So, after I had exited the failed breakdown, I was prepared to re-short when it was clear that the primary sell zone would hold.

EURUSD, chart through the courtesy of MarketAnalyst

The evidence is clear: having a simple approach to trend identification will overcome the disadvantages inherent in a mechanical system. With that in hand, we can then apply the advantages – the simple execution rules for entry, exit, and trade management.

So, what you think? Do I have a point? Or do you think otherwise?

The post A Tale of Two Trades appeared first on Ray Barros' Blog for Trading Success.

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I’ll use the S&P to illustrate the US Indices picture

S&P, Cash, Weekly, chart through the courtesy of MarketAnalyst

The chart above, the 13-week swing (quarterly trend), shows a potential sideways structure in the making. As the S&P, cash, moved into the Primary Sell Zone, the weekly volume has declined.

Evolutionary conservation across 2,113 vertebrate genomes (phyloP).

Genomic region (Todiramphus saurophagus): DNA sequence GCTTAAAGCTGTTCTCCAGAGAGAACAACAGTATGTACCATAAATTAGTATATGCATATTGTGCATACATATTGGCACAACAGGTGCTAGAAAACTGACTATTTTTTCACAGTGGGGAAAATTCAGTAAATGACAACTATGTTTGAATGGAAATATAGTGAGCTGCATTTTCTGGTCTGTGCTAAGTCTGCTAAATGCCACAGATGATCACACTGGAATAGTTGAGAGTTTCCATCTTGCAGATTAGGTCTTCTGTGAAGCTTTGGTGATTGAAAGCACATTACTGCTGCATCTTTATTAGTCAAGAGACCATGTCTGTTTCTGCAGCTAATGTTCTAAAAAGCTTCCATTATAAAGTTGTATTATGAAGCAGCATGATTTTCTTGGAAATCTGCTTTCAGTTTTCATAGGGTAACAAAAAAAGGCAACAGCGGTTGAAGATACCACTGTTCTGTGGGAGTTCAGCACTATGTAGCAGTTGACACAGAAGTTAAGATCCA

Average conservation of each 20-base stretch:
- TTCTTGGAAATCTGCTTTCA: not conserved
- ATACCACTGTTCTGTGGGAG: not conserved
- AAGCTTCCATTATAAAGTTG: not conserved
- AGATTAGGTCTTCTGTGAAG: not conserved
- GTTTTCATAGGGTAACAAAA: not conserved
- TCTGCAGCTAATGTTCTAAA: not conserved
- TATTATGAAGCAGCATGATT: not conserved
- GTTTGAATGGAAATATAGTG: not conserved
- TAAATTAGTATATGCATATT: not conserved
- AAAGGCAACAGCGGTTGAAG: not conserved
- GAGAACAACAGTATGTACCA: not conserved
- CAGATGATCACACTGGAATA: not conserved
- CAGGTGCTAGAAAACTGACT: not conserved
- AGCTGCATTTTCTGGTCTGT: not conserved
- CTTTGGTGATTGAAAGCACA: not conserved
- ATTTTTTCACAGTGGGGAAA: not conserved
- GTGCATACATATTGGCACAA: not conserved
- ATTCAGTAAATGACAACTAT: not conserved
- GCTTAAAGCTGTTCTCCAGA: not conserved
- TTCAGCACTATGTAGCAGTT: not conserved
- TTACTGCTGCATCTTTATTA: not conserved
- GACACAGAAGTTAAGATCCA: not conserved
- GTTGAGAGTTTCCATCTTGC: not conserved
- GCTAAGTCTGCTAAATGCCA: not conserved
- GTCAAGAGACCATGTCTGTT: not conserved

S&P, Cash, Daily, chart through the courtesy of MarketAnalyst

I have placed a 14-day ATR on the daily chart.  Even more pronounced than the volume decline is the decline in range.

Normally, I’d be looking for a shorting opportunity – we see zone and setup. However, we have the FED and trader sentiment to contend with. We have seen before this pattern of:

  • a grinding uptrend
  • accompanied by declining volume and range

Have a look at an S&P chart for August 2016 to January 2018.

The reason why prices rose without worrying about the bears was due to QE. Can it be that traders will see in a Powell FED the same sort of policies?

I’ll be wanting to see some evidence of a FED forced to raise rates or evidence that bears have re-entered before taking any shorts.

The post US Indices at Crossroads appeared first on Ray Barros' Blog for Trading Success.

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I have been keeping an eye on the St. Louis Adjusted Monetary Base since the financial crisis. Its data shows the funds deposited by banks with the FED. If you are wondering why no inflation despite QE, have a look at the chart below.